The new range is $16B to $22B, roughly double the $7B to $15B the cat modeler first estimated. Here’s why:
AIR principal scientist Tim Doggett said in a statement the increase from his firm’s earlier range was driven primarily by an increased estimate of losses from coastal flooding from Sandy’s powerful storm surge.
Such damage isn’t covered by standard home-insurance policies, and isn’t included automatically in business-insurance coverage either. AIR now estimates 20% of the commercial structures affected by the storm had flood coverage–up from its 10% assumption in its earlier estimate.
The company also said its earlier estimate assumed that home-insurance companies would impose so-called hurricane deductibles, which force homeowners to pay for more repair costs. But regulators in several states have ruled that insurers can’t enforce those deductibles, as the storm was no longer classified as a hurricane when it made landfall in New Jersey.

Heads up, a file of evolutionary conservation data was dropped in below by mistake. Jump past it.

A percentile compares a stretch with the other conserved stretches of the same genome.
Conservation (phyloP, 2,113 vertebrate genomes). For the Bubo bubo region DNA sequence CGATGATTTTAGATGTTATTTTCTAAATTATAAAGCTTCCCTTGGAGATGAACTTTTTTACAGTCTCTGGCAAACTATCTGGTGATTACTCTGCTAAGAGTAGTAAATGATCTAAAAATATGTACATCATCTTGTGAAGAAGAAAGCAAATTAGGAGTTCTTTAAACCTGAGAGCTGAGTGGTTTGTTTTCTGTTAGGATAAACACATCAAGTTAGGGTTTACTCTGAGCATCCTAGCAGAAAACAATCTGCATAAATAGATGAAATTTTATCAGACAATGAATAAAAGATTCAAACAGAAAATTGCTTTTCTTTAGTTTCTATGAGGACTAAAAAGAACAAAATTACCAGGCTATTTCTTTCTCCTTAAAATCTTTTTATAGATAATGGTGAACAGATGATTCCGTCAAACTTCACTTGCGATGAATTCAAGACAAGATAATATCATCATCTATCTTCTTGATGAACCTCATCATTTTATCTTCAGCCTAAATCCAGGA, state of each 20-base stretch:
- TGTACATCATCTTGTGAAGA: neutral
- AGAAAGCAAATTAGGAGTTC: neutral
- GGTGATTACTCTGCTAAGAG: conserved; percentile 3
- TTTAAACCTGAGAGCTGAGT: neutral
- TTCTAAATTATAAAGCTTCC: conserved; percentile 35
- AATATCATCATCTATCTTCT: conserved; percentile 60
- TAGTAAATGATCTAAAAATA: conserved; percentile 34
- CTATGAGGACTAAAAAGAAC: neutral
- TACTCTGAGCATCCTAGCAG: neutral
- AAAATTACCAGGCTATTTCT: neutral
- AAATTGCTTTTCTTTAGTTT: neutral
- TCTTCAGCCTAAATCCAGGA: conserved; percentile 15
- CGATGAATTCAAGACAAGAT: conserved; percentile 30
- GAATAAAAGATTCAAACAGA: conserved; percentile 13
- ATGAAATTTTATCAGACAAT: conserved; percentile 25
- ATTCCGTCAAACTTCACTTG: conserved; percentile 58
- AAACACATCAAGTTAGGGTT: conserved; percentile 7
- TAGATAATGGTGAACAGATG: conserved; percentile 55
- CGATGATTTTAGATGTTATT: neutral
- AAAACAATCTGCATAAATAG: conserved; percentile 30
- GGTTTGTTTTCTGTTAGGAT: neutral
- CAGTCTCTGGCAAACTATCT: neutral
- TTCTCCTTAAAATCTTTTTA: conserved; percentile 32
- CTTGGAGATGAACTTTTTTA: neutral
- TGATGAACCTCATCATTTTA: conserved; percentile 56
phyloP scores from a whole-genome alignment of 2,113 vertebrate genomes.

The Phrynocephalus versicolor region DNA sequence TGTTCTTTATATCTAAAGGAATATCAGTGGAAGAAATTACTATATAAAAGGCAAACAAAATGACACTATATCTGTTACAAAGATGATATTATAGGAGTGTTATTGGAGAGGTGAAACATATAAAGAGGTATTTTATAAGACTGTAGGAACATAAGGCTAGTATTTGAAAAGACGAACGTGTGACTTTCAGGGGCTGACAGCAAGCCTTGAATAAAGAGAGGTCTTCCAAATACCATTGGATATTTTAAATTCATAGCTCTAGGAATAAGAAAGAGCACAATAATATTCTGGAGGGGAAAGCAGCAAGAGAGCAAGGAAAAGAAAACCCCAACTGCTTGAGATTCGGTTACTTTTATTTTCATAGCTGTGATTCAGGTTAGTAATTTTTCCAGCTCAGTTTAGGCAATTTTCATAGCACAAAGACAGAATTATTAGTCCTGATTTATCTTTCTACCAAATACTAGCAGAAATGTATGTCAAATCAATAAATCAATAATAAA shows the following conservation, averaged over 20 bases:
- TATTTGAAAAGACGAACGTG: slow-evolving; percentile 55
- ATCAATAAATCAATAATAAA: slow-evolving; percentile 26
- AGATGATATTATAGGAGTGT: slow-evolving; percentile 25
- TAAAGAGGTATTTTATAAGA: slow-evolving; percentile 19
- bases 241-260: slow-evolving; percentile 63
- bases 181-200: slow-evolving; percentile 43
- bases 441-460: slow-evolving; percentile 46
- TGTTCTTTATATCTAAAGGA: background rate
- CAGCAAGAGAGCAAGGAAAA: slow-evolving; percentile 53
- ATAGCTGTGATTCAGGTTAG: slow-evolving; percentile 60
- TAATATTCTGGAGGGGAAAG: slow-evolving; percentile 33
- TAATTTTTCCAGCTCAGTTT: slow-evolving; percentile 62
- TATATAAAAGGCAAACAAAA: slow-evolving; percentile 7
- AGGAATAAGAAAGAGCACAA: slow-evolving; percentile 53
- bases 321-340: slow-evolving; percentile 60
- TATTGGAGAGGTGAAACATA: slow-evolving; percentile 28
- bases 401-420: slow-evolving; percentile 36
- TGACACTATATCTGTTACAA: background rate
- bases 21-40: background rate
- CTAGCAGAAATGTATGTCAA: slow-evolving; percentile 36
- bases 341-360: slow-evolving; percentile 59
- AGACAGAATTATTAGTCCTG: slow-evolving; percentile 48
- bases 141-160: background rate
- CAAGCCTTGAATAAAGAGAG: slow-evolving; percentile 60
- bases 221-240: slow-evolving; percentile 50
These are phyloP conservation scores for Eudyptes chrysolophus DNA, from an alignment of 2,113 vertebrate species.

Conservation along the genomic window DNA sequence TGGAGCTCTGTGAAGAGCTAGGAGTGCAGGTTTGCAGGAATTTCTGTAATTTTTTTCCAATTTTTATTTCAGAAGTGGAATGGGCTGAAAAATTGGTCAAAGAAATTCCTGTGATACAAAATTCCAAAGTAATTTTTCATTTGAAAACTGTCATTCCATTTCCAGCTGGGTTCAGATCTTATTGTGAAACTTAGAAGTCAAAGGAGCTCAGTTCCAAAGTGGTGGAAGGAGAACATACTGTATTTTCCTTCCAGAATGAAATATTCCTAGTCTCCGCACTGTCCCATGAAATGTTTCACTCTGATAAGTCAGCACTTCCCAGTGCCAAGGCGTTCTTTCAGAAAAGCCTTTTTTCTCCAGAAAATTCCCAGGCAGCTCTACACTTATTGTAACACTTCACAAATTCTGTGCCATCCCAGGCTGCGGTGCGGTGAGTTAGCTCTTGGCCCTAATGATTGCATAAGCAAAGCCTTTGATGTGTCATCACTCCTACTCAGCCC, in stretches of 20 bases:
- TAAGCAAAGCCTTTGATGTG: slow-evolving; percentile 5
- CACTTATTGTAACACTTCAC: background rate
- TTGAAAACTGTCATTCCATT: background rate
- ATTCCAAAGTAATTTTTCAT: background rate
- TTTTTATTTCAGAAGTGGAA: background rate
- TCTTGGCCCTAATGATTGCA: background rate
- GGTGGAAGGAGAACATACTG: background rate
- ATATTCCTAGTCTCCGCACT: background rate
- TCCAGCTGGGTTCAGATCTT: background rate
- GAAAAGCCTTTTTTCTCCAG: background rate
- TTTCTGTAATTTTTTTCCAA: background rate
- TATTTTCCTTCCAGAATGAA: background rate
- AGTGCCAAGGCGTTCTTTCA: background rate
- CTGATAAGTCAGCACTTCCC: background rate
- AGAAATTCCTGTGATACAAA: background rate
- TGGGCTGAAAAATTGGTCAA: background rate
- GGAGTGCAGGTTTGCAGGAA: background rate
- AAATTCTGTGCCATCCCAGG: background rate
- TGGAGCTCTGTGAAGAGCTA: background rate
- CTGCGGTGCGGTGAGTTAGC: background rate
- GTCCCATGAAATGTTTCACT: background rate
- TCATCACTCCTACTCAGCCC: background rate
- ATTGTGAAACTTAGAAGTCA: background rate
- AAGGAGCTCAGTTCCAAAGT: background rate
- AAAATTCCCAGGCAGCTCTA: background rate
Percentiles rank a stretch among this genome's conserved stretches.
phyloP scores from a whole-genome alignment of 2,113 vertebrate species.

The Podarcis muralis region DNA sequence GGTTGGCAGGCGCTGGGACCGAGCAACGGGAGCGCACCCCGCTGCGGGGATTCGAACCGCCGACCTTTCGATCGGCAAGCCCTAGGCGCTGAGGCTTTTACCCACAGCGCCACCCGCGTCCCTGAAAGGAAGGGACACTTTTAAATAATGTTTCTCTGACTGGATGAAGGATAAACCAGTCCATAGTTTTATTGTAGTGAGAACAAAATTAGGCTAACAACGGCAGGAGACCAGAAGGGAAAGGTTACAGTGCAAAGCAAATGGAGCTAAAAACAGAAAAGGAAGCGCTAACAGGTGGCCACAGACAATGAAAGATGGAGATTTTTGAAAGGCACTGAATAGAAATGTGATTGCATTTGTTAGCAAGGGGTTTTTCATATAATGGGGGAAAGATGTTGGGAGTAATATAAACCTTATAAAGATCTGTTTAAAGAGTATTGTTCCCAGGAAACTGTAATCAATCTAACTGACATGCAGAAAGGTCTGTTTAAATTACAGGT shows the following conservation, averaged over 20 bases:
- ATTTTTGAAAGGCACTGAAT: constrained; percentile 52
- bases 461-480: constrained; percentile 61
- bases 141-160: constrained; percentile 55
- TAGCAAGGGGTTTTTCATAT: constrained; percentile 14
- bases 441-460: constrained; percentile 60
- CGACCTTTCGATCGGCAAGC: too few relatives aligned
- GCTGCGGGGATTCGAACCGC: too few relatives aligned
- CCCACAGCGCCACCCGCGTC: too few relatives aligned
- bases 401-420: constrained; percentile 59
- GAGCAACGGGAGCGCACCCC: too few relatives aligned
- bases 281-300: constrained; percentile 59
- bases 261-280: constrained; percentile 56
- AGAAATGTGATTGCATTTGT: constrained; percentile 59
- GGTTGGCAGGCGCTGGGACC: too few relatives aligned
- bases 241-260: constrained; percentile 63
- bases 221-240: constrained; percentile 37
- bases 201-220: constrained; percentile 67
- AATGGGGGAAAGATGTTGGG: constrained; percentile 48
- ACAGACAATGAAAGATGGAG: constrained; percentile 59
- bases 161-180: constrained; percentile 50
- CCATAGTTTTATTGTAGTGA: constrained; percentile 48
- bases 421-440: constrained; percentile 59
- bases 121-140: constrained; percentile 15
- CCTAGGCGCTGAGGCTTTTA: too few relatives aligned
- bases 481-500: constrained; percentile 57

Estimates from Eqecat, RMS and AIR are settling into the $20B range, which would make Sandy the fourth-worst U.S. disaster in inflation-adjusted losses, according to Insurance Information Institute – after Hurricane Katrina ($46.6B), the 9/11 attacks ($23.5B), and Hurricane Andrew ($22.9B).